At first I somewhat disliked the greenhouse, its grungy plastic, its crowded interior, and how tedious and high maintenance it is to work with (taking the sides down when it gets too warm and putting up a “tent” inside when the nights are too cold). But I have been spending most of my time in there lately since the nice weather has allowed us to move all of the seedlings out from under the cozy basement grow lights. While doing various spring time tasks such as seeding, thinning, and potting up, I have learned to delight in it, the medium sized plastic plant tent.
The micro-climate it provides is perfect for the plants and for humans working on chilly spring days. It blocks harsh cold winds but lets in the warm sun as if there were no barrier at all. It is beautiful in the morning with all the condensation on the plastic that it starts dripping down onto the plants (and on your head) like rain. I like when I am working in the warm humidity surrounded by baby plants and a cool breeze comes through and brushes my back and goes through the tops of the little seedlings’ leaves. I can hear the calming sounds of the near-by pond and the spring peepers signal when evening is on it’s way.
And I love nurturing the seedlings. It is exciting to see something, that you tediously dropped as tiny seeds into hundreds of little pockets of soil, show signs of life in the form of little pale sprouts. They bend as they push against the soil then stretch up towards the sun with fresh little leaves that they will soon loose like baby teeth.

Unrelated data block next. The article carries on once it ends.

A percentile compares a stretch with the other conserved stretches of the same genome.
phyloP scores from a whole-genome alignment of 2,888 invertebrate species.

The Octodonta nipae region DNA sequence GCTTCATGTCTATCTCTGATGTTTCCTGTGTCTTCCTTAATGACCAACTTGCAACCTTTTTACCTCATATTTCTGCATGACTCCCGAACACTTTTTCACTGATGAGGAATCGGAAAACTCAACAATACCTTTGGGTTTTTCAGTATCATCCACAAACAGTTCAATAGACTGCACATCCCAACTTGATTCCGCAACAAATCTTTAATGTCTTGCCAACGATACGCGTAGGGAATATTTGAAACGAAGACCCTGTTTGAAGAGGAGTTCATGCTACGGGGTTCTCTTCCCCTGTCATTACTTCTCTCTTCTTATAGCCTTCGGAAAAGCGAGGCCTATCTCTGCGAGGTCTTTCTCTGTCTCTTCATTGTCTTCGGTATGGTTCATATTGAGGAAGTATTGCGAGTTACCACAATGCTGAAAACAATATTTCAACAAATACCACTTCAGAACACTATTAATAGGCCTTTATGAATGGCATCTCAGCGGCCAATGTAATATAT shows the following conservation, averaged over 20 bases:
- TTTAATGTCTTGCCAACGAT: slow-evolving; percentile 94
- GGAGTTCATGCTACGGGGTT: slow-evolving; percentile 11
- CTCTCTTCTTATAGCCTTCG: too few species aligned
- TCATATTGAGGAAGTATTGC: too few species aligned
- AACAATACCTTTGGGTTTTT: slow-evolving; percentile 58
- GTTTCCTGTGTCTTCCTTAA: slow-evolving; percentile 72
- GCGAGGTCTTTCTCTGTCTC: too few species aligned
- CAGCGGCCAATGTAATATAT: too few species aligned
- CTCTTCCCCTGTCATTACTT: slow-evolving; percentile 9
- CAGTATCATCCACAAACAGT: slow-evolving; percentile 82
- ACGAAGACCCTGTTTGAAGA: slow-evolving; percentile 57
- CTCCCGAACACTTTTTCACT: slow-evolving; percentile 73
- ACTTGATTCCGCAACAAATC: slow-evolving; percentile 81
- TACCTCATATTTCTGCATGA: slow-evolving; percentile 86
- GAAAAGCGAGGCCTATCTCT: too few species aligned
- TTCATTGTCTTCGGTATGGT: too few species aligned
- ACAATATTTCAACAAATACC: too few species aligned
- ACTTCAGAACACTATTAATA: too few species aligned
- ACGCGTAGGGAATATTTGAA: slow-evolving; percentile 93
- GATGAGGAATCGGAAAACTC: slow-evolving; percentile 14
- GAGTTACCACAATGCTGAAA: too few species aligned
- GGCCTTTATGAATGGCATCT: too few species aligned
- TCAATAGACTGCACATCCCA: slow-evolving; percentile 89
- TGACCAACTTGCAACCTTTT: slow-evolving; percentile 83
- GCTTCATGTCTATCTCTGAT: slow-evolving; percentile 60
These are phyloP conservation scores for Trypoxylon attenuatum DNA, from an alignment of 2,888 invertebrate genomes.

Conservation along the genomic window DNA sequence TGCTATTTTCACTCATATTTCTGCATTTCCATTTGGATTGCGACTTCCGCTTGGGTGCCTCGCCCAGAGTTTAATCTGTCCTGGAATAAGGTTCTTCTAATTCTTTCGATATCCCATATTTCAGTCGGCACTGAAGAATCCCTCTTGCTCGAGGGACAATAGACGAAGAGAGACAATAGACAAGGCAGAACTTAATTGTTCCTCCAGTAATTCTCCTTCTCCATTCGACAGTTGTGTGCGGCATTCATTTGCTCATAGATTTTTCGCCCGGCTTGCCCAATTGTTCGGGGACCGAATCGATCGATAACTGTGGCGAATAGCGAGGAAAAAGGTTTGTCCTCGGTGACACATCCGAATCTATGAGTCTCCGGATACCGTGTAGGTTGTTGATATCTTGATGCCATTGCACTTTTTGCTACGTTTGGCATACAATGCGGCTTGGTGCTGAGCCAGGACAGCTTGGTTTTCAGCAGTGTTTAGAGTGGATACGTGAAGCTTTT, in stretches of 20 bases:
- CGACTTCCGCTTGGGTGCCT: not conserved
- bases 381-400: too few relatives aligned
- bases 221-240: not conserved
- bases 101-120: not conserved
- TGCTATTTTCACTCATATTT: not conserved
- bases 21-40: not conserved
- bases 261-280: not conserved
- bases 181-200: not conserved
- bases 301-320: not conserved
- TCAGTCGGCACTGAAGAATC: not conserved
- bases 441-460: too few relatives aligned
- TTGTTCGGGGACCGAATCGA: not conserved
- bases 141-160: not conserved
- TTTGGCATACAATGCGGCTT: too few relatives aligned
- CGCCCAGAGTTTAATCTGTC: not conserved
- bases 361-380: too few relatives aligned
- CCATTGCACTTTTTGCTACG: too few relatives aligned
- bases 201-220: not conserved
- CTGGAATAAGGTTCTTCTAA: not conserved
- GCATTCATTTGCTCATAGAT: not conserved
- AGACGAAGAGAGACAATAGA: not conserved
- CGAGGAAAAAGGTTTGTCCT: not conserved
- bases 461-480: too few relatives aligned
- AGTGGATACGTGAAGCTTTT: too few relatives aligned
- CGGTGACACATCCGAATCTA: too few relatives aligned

The first time I “potted up”; taking seedlings out of trays that they had outgrown and putting them into bigger cells with more soil, it felt so weird to be handling such a small and delicate life form. But it didn’t take long to see the results; some celeriac I potted up perked up and grew what seemed like half an inch overnight!
The greenhouse has been filling up fast, but soon the cold hardy varieties, such as broccoli, will be hardened off on a table outside under mesh covered hoops. The mesh will give them some protection from wind but will expose them to many more outdoor elements (temperature change, wind, less frequent watering) than the greenhouse does. The purpose of hardening off is to ease the plants’ transition from the warm and stable greenhouse environment to the harsher environment outdoors. And about a week after, they will be well trained to go out into the field!